Context menu API has a a notion of content scripts which are pretty exceptional, which is both problematic and incompatible with whatever we may end doing in a future. 1. Unfortunately context menu API needs to pass actual DOM nodes instead of serializing / parsing messages as all other uses of the content scripts. This implies some security risks for the very least. 2. Context menu's need to emit events synchronously which is incompatible with any kind of E10S we may ever have since chrome is not supposed to block content. 3. As far as I can tell same API can not be even implemented on Fennec and likely this will be the case for any new platform we will consider supporting. 4. Chrome's context menu APIs don't have such flexibility and they're doing just fine. If we'll need more flexibility we can always implement more flexible, but declarative context selectors. I think it would be the best to deprecate this feature and remove it in a future no matter how bad that sounds.
Oh yeah I almost forgot that we have a exceptional code path in event dispatch to let them aggregate return values from the listeners :(
+1000! No-one actually likes this pattern. We do need to consider all the use cases implied by being abjle to have a content script ( fairly open-ended ) and see how we can cover the most common ones.
Jeff, want to look into who is using this currently?
Priority: -- → P2
Depends on: 773914
Coming here from bug 825077, I just wanted to mention that the main use-case that I have is being able to work on the DOM node that was clicked: get its contents, various attributes, walk up the DOM hierarchy if needed, etc. As long as we're given a unique way to reach the node that was clicked (e.g. unique CSS class name), I'm pretty sure anyone will be fine with dropping that weird feature from the context-menu script :)
I believe Mossop is looking into Bug 773914 that would allow us to deprecate this at some point. I suggested to pass same data as chrome, but that clearly won't address your use case. Adding unique css class names feel little hacky and will be observable by a pages that add-on work. Alternatively on click event may contain 'css' selector that can be used to select node that was clicked. I believe selector could be generated walking up the node hierarchy until reaching parent with id or a document root. Although it maybe a good idea to add options to enable specific event properties so we don't tax everyone regardless if they use feature or not.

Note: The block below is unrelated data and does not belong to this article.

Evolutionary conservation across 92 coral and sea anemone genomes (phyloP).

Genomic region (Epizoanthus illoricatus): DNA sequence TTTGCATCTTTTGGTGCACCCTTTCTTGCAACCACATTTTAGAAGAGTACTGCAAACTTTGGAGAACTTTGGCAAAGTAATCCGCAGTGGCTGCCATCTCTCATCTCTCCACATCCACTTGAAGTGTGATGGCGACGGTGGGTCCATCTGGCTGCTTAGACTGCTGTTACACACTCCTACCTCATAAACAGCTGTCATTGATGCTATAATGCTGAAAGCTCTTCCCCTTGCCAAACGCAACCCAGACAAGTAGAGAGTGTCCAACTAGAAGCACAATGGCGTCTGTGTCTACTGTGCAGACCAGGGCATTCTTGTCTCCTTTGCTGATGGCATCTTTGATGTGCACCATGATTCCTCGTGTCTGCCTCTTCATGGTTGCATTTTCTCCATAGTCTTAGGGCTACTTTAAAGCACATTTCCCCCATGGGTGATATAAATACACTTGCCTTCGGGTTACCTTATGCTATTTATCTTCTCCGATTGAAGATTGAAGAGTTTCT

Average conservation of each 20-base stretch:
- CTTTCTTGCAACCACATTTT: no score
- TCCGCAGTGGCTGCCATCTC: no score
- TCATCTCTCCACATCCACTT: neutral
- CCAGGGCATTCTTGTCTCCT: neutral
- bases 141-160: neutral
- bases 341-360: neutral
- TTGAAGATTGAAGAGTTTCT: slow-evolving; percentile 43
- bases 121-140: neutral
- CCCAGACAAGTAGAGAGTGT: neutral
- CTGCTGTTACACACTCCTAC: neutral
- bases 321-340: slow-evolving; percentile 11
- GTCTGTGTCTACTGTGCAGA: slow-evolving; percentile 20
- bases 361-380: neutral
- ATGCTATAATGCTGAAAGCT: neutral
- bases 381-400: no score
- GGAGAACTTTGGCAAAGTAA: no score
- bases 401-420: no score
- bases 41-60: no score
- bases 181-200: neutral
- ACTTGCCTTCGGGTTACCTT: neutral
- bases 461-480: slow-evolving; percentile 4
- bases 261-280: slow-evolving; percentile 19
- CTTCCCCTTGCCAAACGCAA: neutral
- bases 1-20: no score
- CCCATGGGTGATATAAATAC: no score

Correct, having an observable side-effect of the sdk doesn't seem like an excellent idea. However, I still feel like having an escape hatch in case the default sdk-provided context" attributes are not enough would be worthwhile :). The CSS selector seems right, although it may prove expensive to querySelector it, and in case the element is inside an iframe, I don't think a CSS selector will be enough...
(In reply to Jonathan Protzenko [:protz] from comment #6) > Correct, having an observable side-effect of the sdk doesn't seem like an > excellent idea. However, I still feel like having an escape hatch in case > the default sdk-provided context" attributes are not enough would be > worthwhile :). The CSS selector seems right, although it may prove expensive > to querySelector it, and in case the element is inside an iframe, I don't > think a CSS selector will be enough... It will be css selector that would run on the document in the iframe.
OS: Mac OS X → All
Hardware: x86 → All
Status: NEW → RESOLVED
Last Resolved: 3 years ago
Resolution: --- → DUPLICATE
Duplicate of bug: 1070952
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